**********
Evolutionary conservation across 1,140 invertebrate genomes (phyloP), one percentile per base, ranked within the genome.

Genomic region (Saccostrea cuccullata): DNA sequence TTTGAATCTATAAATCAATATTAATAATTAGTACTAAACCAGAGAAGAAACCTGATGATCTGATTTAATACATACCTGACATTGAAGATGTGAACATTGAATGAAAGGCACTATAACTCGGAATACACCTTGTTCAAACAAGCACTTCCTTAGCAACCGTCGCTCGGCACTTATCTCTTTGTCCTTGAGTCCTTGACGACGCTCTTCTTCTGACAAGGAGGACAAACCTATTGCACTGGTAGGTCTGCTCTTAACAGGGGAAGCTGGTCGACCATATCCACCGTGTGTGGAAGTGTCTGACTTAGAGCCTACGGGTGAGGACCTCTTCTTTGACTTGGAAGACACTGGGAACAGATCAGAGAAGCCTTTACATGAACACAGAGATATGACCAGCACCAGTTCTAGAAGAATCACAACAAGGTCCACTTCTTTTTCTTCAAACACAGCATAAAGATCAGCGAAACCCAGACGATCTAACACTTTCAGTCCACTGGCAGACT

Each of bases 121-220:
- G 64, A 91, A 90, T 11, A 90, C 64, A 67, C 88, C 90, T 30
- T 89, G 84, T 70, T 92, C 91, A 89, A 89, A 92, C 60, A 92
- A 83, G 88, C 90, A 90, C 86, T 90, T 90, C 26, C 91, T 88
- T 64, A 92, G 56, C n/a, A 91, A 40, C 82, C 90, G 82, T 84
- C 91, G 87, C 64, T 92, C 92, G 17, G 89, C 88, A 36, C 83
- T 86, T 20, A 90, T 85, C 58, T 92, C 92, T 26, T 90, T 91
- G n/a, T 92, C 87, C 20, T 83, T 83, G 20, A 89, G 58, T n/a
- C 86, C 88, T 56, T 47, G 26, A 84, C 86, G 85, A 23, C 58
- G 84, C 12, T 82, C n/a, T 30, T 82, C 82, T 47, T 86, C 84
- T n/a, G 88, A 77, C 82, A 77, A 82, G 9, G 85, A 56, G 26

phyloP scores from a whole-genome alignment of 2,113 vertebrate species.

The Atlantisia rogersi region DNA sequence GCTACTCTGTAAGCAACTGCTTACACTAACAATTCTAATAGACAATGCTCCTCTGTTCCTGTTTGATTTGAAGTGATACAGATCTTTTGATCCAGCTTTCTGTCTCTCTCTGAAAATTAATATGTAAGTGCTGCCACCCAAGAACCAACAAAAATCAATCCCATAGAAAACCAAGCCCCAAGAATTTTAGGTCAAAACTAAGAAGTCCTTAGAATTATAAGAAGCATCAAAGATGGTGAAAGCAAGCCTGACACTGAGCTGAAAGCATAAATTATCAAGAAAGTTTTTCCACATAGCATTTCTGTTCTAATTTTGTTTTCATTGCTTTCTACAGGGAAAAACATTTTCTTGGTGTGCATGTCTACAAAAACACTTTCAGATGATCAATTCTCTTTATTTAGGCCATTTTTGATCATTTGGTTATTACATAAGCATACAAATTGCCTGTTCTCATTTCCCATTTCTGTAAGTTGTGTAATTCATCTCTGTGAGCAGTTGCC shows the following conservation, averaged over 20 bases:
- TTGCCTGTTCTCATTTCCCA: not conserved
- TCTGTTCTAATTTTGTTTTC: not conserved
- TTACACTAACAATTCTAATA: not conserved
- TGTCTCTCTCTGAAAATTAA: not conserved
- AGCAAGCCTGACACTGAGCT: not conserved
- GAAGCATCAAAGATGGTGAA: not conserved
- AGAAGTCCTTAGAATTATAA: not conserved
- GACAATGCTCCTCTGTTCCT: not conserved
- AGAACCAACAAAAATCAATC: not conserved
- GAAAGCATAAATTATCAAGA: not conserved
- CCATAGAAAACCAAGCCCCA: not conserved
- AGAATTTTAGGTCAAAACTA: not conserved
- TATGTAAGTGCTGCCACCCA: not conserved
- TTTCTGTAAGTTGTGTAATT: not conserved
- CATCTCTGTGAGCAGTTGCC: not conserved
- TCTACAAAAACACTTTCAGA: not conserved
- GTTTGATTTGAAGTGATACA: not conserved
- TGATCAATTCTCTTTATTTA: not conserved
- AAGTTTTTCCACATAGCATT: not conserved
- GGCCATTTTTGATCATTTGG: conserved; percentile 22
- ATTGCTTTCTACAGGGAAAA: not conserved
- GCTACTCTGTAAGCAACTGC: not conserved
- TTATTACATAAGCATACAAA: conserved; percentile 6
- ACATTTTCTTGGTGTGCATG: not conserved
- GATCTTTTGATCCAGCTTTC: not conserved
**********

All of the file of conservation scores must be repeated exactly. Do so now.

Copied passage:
Evolutionary conservation across 1,140 invertebrate genomes (phyloP), one percentile per base, ranked within the genome.

Genomic region (Saccostrea cuccullata): DNA sequence TTTGAATCTATAAATCAATATTAATAATTAGTACTAAACCAGAGAAGAAACCTGATGATCTGATTTAATACATACCTGACATTGAAGATGTGAACATTGAATGAAAGGCACTATAACTCGGAATACACCTTGTTCAAACAAGCACTTCCTTAGCAACCGTCGCTCGGCACTTATCTCTTTGTCCTTGAGTCCTTGACGACGCTCTTCTTCTGACAAGGAGGACAAACCTATTGCACTGGTAGGTCTGCTCTTAACAGGGGAAGCTGGTCGACCATATCCACCGTGTGTGGAAGTGTCTGACTTAGAGCCTACGGGTGAGGACCTCTTCTTTGACTTGGAAGACACTGGGAACAGATCAGAGAAGCCTTTACATGAACACAGAGATATGACCAGCACCAGTTCTAGAAGAATCACAACAAGGTCCACTTCTTTTTCTTCAAACACAGCATAAAGATCAGCGAAACCCAGACGATCTAACACTTTCAGTCCACTGGCAGACT

Each of bases 121-220:
- G 64, A 91, A 90, T 11, A 90, C 64, A 67, C 88, C 90, T 30
- T 89, G 84, T 70, T 92, C 91, A 89, A 89, A 92, C 60, A 92
- A 83, G 88, C 90, A 90, C 86, T 90, T 90, C 26, C 91, T 88
- T 64, A 92, G 56, C n/a, A 91, A 40, C 82, C 90, G 82, T 84
- C 91, G 87, C 64, T 92, C 92, G 17, G 89, C 88, A 36, C 83
- T 86, T 20, A 90, T 85, C 58, T 92, C 92, T 26, T 90, T 91
- G n/a, T 92, C 87, C 20, T 83, T 83, G 20, A 89, G 58, T n/a
- C 86, C 88, T 56, T 47, G 26, A 84, C 86, G 85, A 23, C 58
- G 84, C 12, T 82, C n/a, T 30, T 82, C 82, T 47, T 86, C 84
- T n/a, G 88, A 77, C 82, A 77, A 82, G 9, G 85, A 56, G 26

phyloP scores from a whole-genome alignment of 2,113 vertebrate species.

The Atlantisia rogersi region DNA sequence GCTACTCTGTAAGCAACTGCTTACACTAACAATTCTAATAGACAATGCTCCTCTGTTCCTGTTTGATTTGAAGTGATACAGATCTTTTGATCCAGCTTTCTGTCTCTCTCTGAAAATTAATATGTAAGTGCTGCCACCCAAGAACCAACAAAAATCAATCCCATAGAAAACCAAGCCCCAAGAATTTTAGGTCAAAACTAAGAAGTCCTTAGAATTATAAGAAGCATCAAAGATGGTGAAAGCAAGCCTGACACTGAGCTGAAAGCATAAATTATCAAGAAAGTTTTTCCACATAGCATTTCTGTTCTAATTTTGTTTTCATTGCTTTCTACAGGGAAAAACATTTTCTTGGTGTGCATGTCTACAAAAACACTTTCAGATGATCAATTCTCTTTATTTAGGCCATTTTTGATCATTTGGTTATTACATAAGCATACAAATTGCCTGTTCTCATTTCCCATTTCTGTAAGTTGTGTAATTCATCTCTGTGAGCAGTTGCC shows the following conservation, averaged over 20 bases:
- TTGCCTGTTCTCATTTCCCA: not conserved
- TCTGTTCTAATTTTGTTTTC: not conserved
- TTACACTAACAATTCTAATA: not conserved
- TGTCTCTCTCTGAAAATTAA: not conserved
- AGCAAGCCTGACACTGAGCT: not conserved
- GAAGCATCAAAGATGGTGAA: not conserved
- AGAAGTCCTTAGAATTATAA: not conserved
- GACAATGCTCCTCTGTTCCT: not conserved
- AGAACCAACAAAAATCAATC: not conserved
- GAAAGCATAAATTATCAAGA: not conserved
- CCATAGAAAACCAAGCCCCA: not conserved
- AGAATTTTAGGTCAAAACTA: not conserved
- TATGTAAGTGCTGCCACCCA: not conserved
- TTTCTGTAAGTTGTGTAATT: not conserved
- CATCTCTGTGAGCAGTTGCC: not conserved
- TCTACAAAAACACTTTCAGA: not conserved
- GTTTGATTTGAAGTGATACA: not conserved
- TGATCAATTCTCTTTATTTA: not conserved
- AAGTTTTTCCACATAGCATT: not conserved
- GGCCATTTTTGATCATTTGG: conserved; percentile 22
- ATTGCTTTCTACAGGGAAAA: not conserved
- GCTACTCTGTAAGCAACTGC: not conserved
- TTATTACATAAGCATACAAA: conserved; percentile 6
- ACATTTTCTTGGTGTGCATG: not conserved
- GATCTTTTGATCCAGCTTTC: not conserved